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Monday, 28 September 2015

UK National Health Service accredited apps leak medical data



A number of UK National Health Service (NHS) accredited smartphone health apps do not properly secure customer data and have poor information privacy practices, according to researchers at Imperial College London, who checked 79 of the 230-plus apps available in NHS England's Health Apps Library.

Apps in the library are supposed to be compliant with data protection legislation and undergo tests to ensure they meet standards of clinical and data safety. But despite this vetting, the researchers found that many of the apps weren't up to the required standard with some ignoring privacy standards, and nearly a third (29 per cent) sending the data ,which included both personal and health data, without any encryption at all. The majority also sent personal data to an third party associated online service.

"If we were talking about health apps generally in the consumer space, then what we found would not be surprising," said Kit Huckvale, a PhD student at Imperial College London, who co-wrote the study, suggesting that the NHS vetting procedures should conform to a higher standard.
The study sent bogus user data to all 79 apps in the study, and looked into how this was handled, eventually exposing those with poor security.  Four apps sent both identifying and health information without encryption. Although the study was not designed to examine data handling after transmission to online services, security problems appeared to place users at risk of data theft in two cases. The NHS has since claimed that it has removed the apps that are vulnerable, or has contacted the developers to insist they were updated.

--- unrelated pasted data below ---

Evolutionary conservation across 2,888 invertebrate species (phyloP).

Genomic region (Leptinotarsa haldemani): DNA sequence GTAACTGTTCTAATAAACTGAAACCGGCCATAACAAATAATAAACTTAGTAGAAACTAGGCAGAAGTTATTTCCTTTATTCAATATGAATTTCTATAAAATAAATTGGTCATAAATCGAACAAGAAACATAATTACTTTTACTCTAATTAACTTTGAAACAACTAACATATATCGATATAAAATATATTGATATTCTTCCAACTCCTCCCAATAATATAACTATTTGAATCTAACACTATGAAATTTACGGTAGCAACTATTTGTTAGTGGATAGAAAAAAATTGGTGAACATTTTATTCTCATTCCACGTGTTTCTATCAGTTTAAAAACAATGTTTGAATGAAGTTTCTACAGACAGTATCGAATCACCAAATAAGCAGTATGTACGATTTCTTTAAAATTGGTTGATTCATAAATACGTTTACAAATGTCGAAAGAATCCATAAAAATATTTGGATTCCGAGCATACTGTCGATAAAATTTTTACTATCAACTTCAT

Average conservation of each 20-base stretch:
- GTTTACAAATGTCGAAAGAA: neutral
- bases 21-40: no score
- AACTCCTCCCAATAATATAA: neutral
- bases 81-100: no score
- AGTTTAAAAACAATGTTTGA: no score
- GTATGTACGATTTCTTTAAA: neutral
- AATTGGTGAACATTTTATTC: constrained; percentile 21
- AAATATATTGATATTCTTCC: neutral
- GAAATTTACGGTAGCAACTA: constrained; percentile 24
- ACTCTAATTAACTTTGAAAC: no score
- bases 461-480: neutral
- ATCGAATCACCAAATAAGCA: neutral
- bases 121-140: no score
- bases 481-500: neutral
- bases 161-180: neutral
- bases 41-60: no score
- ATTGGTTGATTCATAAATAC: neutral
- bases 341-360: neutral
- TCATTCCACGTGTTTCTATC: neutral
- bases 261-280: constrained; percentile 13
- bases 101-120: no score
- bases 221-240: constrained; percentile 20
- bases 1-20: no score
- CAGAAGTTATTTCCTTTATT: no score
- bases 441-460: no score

But the findings are not surprising. After all, in June, NHS England was put under scrutiny for its review criteria for the Health Apps Library. The criteria were designed to provide a framework to assess those apps for suitability before they're published for the public to download - but they had been labelled weak, and furthermore it seemed as if some of the apps failed to meet even that low standard.

At the time, Phil Booth, co-ordinator at health privacy campaign group medConfidential, described the review criteria as "very weak", and added that his organisation had given feedback to NHS England on how some of the apps could be improved, but that the advice appeared to have been ignored.  For example the five step approval process is heavily focused on ensuring the information the app supplies is from an approved source and there appears to be little or no assessment of the apps suitability to handle or transmit data securely.

"Unfortunately, not all of the apps currently in the library even meet the criteria they supposedly should. And, despite having provided detailed and specific feedback on a number of these apps using the provided feedback forms on the relevant web pages SIX weeks ago, we have had no response - and nothing appears to have changed on the site."  At that time however a spokesperson from NHS England went directly to denial mode and claimed that the newly published report was out of date and that NHS Choices has improved slightly since it was written. Well that’s okay then except for the fact nothing whatsoever has been fixed.

The findings of the Imperial College London study suggest that NHS England failed to take notice of medConfidential's advice. It is likely that the Health Apps Library could be another major IT project fail for the NHS. It appears the NHS is taking a purely reactive stance to ensuring the library contains secure apps, as opposed to an eminently more sensible (considering what’s at stake) proactive approach, and this may well lead to personal and health data getting into the hands of criminals.

The NHS is just one amongst many organisations that needs to get up to speed with the criminal reality that is todays cyber world.